How Nelson Became a Hero


By Kathleen Wilson, published 31st August 2005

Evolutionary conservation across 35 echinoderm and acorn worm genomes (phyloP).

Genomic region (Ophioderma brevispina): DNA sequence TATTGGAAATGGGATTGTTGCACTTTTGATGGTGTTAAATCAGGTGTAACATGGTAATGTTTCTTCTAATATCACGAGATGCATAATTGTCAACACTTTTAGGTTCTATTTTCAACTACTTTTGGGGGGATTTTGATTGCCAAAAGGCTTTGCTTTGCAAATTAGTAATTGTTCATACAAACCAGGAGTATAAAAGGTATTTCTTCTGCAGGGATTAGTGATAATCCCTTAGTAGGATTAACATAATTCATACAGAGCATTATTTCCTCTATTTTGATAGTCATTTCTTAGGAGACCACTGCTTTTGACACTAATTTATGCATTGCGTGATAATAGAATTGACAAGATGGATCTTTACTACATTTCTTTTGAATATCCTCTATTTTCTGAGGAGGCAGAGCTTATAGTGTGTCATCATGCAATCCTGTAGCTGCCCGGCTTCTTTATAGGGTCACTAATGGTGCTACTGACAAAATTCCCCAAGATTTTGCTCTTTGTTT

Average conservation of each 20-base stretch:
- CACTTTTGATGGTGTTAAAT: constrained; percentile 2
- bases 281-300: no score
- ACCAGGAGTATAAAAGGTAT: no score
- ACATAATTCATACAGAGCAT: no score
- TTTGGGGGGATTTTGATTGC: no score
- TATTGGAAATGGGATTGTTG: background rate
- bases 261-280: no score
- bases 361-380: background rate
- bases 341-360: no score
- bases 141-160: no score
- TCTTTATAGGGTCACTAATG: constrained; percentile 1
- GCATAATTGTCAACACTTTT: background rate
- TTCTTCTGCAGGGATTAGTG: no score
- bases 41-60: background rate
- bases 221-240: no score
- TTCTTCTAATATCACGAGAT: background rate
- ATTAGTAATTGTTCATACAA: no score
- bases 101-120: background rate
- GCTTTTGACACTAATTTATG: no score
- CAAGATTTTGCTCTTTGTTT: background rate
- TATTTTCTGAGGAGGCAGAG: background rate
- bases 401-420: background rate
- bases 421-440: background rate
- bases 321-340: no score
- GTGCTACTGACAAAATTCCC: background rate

The fittest man in the world for the command' of the Mediterranean, Lord Minto declared of Horatio Nelson on 24 April 1798, following Nelson's inventive assault on Spanish ships off Cape St. Vincent. 'Admiral Nelson's victory [at the Nile]… is one of the most glorious and comprehensive victories ever achieved even by British valour,' the London Chronicle exulted later that year. Nelson's breath-taking exploits on the high seas, his courage and aggression in combat and his quixotic generosity to his men had quickly catapulted him to fame, enmeshing his reputation with the best of the English national character. '[W]ith the brilliant qualities of a hero, Lord Nelson unites a feeling and generous heart, a quick discernment of occasion, and popularity of manners', affirmed the Gentleman's Magazine in 1801, surveying the acclaim of the people on Nelson's tour to Fonthill. We are so familiar with Nelson the legend that the historical mechanics and the cultural significance of his extraordinary reputation as England's greatest admiral are rarely examined. Yet even in his day, Nelson was a controversial and political figure, whose insubordination, physical deformities and low-born mistress repelled many of his contemporaries, including...

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